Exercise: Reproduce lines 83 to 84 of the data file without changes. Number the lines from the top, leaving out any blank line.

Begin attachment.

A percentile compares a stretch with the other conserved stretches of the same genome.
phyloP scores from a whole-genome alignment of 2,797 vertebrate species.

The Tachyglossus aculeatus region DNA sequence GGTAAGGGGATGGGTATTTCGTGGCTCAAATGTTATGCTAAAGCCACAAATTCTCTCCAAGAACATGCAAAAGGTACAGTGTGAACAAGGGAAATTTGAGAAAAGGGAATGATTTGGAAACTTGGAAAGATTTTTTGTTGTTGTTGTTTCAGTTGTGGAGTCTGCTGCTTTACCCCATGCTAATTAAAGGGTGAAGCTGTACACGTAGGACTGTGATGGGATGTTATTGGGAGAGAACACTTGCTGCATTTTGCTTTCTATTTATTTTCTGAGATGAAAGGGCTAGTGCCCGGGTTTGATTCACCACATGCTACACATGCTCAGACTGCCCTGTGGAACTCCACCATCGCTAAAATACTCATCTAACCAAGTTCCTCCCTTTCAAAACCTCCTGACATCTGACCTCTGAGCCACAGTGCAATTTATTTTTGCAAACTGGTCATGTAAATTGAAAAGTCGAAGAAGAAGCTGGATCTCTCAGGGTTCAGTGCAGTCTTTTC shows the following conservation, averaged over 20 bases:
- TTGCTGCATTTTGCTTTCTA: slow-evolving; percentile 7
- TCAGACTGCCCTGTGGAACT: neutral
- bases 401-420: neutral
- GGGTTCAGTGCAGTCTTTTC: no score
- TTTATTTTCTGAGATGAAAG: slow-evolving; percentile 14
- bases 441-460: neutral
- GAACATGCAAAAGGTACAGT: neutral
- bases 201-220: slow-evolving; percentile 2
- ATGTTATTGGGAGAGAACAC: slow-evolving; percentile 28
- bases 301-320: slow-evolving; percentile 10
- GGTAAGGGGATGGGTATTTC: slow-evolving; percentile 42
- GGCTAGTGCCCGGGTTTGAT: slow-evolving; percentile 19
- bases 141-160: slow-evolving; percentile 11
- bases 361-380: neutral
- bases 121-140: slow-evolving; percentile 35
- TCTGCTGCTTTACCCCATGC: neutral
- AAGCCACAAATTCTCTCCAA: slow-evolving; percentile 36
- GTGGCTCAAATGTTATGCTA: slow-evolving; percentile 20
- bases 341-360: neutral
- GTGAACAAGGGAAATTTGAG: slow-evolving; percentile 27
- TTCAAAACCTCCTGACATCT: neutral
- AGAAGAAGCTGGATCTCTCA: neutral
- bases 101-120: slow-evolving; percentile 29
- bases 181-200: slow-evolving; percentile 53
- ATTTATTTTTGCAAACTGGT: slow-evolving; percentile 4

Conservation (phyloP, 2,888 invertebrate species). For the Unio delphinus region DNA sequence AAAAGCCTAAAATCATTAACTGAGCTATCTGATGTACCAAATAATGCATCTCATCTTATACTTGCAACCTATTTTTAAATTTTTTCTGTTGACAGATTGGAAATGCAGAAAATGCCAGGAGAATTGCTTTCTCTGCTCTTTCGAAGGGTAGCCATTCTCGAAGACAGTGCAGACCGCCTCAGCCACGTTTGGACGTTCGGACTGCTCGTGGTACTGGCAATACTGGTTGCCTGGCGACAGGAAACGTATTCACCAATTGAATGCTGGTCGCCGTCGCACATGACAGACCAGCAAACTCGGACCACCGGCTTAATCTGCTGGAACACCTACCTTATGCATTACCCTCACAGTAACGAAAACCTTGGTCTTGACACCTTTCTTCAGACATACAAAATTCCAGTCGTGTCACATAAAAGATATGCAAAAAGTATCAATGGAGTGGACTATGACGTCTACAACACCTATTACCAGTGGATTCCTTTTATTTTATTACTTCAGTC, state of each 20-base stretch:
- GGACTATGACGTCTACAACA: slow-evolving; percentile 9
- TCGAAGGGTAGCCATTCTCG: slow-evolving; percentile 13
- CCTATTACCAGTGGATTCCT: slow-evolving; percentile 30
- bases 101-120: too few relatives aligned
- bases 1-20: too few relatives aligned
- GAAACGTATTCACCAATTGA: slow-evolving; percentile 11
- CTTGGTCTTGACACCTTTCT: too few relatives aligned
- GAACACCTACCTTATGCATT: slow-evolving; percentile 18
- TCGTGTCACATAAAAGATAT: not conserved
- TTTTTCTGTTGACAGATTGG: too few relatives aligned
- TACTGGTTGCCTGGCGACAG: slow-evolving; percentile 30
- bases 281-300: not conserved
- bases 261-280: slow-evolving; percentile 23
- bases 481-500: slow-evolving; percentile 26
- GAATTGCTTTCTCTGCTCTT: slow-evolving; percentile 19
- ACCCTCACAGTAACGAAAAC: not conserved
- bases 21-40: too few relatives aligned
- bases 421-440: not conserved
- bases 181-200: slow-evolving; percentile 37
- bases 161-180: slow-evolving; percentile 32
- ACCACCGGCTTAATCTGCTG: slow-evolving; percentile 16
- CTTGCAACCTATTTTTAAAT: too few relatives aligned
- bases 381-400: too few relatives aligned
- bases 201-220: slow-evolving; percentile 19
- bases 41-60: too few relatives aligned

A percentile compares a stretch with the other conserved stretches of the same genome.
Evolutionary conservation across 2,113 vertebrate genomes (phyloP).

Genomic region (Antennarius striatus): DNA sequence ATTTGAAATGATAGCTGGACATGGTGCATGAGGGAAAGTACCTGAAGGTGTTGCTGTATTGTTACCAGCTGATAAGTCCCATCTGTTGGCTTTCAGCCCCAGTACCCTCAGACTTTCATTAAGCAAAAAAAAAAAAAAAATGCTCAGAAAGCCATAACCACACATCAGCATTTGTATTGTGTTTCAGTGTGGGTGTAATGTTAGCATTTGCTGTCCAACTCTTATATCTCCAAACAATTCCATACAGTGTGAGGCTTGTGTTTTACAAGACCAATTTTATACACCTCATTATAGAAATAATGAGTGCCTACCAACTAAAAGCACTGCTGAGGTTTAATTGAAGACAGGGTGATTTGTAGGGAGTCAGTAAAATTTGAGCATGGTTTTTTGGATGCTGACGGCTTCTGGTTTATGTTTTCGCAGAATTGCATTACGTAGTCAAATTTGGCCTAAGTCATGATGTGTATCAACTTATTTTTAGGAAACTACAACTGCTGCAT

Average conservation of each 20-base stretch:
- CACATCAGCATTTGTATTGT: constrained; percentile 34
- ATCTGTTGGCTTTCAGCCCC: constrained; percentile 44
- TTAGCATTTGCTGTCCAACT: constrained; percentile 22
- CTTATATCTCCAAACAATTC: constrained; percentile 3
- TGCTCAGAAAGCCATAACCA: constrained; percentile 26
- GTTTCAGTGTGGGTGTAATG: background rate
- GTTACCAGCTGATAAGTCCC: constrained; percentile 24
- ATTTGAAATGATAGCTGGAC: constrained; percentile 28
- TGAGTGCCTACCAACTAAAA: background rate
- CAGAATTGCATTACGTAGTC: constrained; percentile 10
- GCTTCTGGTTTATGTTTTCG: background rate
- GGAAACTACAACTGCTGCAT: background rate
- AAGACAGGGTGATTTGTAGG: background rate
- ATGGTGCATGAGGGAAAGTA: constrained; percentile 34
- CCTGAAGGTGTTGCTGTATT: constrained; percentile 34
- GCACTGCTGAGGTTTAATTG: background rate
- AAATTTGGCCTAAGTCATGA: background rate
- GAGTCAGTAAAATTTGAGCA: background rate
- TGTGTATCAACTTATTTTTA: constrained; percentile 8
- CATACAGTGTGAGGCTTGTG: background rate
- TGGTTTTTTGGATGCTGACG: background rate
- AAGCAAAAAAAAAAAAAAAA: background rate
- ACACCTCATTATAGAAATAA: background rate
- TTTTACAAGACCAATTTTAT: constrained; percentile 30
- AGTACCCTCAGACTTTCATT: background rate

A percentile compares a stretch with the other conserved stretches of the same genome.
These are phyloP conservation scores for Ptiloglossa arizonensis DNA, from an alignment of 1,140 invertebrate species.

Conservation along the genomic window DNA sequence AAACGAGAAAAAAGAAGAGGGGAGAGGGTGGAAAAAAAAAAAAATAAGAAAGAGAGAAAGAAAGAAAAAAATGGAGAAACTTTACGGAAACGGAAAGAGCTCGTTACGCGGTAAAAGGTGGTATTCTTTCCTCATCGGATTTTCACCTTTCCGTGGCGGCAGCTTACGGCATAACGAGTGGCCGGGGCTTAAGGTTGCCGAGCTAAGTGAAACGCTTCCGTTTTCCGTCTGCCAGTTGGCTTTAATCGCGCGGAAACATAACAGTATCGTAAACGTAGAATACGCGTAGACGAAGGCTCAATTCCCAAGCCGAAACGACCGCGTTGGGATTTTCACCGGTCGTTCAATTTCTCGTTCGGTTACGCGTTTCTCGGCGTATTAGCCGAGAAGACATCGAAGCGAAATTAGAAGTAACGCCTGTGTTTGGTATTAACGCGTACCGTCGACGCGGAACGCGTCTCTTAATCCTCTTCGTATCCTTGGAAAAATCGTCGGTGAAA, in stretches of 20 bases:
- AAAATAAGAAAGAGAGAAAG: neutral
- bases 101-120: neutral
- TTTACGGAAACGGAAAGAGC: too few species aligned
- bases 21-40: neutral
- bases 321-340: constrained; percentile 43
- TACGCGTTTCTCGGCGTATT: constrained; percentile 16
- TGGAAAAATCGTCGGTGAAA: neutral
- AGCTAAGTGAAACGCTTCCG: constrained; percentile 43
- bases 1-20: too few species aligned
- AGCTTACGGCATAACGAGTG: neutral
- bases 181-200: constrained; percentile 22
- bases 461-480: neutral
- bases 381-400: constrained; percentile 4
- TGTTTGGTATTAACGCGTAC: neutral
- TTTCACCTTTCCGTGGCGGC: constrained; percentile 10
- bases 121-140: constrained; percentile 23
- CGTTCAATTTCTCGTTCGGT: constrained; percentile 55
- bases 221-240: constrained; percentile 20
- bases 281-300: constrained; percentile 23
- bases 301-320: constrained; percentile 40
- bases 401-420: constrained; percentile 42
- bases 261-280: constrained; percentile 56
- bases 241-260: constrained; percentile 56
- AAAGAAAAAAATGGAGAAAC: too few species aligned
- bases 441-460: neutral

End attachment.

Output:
- AGTACCCTCAGACTTTCATT: background rate

A percentile compares a stretch with the other conserved stretches of the same genome.